U-M: Seismometer at Michigan Stadium measures 30% reduction in noise levels during COVID-19 closures

Days of coronavirus: An empty Stadium Blvd. in Ann Arbor near The Big House. (Meredith Bruckner)

ANN ARBOR – With less people out on the streets, Ann Arbor has been eerily quiet -- and now science is backing it up.

A vibration-sensing seismometer that normally measures ground shaking from fans at football games at Michigan Stadium is now being used to capture the quiet during the coronavirus pandemic.

The device is being used to study the decrease in ground-motion noise by professors at U-M’s Department of Earth and Environmental Sciences Ben van der Pluijm and Jeroen Ritsema.

An additional portable digital seismometer is also being used on an all but abandoned central campus.

The results?

An average weekly noise level reduction of 30% at Michigan Stadium and a 50% reduction in the 1100 North University Building on campus, reported the researchers.

“It is now easier to hear Earth’s voice above the anthropogenic noise,” Ritsema, a professor of geophysics, said in a statement. “We might learn something about how anthropogenic noise affects the quality of our seismic recordings, and it may help us identify quieter locales for routine earthquake monitoring.”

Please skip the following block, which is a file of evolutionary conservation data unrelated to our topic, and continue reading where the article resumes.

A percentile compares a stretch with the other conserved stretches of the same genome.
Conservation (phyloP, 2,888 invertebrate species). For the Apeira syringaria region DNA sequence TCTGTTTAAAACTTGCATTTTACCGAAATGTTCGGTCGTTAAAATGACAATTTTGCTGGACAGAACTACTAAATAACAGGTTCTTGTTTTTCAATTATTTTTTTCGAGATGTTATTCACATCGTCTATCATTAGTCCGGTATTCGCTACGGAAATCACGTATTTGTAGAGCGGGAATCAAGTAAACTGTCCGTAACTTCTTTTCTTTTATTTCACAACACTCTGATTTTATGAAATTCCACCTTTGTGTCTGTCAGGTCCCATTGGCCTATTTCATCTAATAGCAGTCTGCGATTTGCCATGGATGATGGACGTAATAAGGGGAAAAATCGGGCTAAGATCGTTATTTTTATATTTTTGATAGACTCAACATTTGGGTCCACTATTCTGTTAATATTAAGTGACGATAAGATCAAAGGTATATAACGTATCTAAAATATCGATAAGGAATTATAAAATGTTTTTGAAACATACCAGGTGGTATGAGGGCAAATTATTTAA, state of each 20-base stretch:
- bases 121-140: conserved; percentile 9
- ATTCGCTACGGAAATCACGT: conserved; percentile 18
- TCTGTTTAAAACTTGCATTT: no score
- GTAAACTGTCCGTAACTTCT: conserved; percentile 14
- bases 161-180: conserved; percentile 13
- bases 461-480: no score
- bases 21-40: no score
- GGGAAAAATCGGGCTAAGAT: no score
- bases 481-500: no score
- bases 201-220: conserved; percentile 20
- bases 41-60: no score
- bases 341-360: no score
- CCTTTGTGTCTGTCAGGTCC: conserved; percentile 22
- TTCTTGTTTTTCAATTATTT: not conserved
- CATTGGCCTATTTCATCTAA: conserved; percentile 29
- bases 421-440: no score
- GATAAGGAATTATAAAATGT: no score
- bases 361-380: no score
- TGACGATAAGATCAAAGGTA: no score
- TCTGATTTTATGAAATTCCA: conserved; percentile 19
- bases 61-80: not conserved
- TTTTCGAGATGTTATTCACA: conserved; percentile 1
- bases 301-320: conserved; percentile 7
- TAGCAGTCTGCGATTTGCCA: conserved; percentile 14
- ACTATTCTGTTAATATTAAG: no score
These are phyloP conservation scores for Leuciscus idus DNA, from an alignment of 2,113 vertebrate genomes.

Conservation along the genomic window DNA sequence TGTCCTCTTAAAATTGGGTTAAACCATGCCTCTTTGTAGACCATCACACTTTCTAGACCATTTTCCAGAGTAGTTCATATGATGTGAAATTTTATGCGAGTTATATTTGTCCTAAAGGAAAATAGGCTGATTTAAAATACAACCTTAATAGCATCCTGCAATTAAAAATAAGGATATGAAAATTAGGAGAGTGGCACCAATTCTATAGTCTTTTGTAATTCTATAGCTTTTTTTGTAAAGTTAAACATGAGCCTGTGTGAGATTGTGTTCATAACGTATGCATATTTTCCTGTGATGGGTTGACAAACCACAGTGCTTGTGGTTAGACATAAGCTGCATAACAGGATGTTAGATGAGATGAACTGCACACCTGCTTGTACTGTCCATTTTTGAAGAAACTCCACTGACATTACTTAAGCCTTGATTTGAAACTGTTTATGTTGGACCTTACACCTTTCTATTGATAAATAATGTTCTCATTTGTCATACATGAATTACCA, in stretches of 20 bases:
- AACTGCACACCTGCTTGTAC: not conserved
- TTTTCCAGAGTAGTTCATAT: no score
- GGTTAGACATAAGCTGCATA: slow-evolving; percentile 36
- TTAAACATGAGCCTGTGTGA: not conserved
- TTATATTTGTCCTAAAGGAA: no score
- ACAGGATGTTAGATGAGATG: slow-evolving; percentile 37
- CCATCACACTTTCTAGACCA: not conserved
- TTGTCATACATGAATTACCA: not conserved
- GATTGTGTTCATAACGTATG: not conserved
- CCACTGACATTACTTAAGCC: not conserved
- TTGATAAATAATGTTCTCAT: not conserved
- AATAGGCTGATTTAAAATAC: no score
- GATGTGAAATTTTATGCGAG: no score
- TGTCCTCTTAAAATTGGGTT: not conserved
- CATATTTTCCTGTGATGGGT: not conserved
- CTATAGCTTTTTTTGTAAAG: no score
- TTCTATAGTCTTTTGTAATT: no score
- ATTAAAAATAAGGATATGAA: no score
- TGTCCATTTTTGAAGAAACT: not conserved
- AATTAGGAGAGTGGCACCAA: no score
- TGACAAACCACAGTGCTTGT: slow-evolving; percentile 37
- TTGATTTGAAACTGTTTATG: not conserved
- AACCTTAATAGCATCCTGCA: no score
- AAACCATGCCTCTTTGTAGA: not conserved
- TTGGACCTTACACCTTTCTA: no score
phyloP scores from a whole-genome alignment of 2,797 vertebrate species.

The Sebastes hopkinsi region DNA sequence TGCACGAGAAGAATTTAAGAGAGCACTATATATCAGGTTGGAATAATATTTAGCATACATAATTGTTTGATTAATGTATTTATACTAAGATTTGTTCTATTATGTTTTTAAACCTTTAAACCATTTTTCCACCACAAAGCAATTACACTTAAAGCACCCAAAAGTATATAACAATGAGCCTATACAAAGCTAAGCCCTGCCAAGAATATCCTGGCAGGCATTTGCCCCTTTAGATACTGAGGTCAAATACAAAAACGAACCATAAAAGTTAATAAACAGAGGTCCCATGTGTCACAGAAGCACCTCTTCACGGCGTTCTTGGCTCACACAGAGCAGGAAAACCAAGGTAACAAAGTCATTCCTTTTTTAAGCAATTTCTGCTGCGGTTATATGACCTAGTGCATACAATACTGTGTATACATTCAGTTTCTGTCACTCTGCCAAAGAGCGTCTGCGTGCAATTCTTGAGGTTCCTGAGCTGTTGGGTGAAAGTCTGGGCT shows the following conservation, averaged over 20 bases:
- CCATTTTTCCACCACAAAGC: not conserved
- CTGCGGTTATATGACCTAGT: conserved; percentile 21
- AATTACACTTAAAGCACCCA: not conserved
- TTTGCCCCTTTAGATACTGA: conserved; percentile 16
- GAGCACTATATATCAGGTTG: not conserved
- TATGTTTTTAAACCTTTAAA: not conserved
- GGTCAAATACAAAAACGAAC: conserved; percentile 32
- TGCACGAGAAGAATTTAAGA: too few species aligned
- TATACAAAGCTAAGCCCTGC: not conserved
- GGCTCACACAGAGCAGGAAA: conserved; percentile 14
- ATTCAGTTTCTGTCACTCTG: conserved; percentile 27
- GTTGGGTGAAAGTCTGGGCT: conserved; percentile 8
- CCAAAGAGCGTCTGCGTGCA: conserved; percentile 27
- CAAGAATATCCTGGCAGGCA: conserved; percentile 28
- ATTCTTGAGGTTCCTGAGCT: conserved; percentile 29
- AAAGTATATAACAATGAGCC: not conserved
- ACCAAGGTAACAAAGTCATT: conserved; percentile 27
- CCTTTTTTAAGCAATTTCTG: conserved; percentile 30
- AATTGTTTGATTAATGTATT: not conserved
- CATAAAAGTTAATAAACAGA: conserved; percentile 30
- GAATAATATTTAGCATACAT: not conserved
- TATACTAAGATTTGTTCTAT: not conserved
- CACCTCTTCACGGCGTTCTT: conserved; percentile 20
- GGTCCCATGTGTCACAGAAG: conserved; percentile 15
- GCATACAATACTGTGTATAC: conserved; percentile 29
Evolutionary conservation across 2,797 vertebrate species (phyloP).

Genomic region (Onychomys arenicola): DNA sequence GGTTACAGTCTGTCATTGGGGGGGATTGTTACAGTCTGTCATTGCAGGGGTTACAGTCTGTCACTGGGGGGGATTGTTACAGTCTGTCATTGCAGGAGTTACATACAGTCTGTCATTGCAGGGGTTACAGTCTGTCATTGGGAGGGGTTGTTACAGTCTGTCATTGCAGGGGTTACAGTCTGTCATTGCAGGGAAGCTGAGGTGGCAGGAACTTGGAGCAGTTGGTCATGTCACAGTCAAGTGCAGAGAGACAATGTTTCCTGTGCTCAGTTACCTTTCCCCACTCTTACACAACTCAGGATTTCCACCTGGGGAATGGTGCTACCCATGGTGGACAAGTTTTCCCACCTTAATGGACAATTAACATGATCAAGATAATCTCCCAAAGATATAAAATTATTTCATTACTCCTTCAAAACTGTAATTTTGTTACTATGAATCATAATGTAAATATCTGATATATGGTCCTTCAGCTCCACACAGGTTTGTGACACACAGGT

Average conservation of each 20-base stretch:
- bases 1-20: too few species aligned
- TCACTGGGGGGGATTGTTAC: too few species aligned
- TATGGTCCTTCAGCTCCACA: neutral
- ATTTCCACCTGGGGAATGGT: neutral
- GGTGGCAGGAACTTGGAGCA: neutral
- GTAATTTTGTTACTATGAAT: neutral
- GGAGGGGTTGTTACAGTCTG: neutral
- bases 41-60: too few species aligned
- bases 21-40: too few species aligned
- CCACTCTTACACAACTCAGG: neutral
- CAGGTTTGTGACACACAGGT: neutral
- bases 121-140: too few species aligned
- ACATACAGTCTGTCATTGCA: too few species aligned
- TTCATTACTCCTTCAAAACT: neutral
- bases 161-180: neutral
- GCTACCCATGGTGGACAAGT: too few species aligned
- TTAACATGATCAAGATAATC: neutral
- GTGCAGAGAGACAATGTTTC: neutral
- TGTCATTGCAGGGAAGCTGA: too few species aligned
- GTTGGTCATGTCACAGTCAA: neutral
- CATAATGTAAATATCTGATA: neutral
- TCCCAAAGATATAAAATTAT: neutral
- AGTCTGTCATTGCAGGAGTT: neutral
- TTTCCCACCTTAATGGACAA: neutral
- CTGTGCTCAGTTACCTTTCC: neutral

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Seismologists around the world are measuring the drop of seismic noise levels since global stay-at-home orders have been enforced after the rapid spread of COVID-19.

Although the devices are designed to record ground motions produced by earthquakes, seismometers can also measure traffic on busy city streets and vibrations generated from a crowd at a packed Michigan Stadium during a home football game.

“This coronavirus-driven stay-home order creates a unique situation in city noise conditions, similar to the reduction in atmospheric contrails due to less flying,” van der Pluijm, an expert on the societal impacts of geological hazards, said in a statement. “This special situation has piqued the interest of researchers around the world.”


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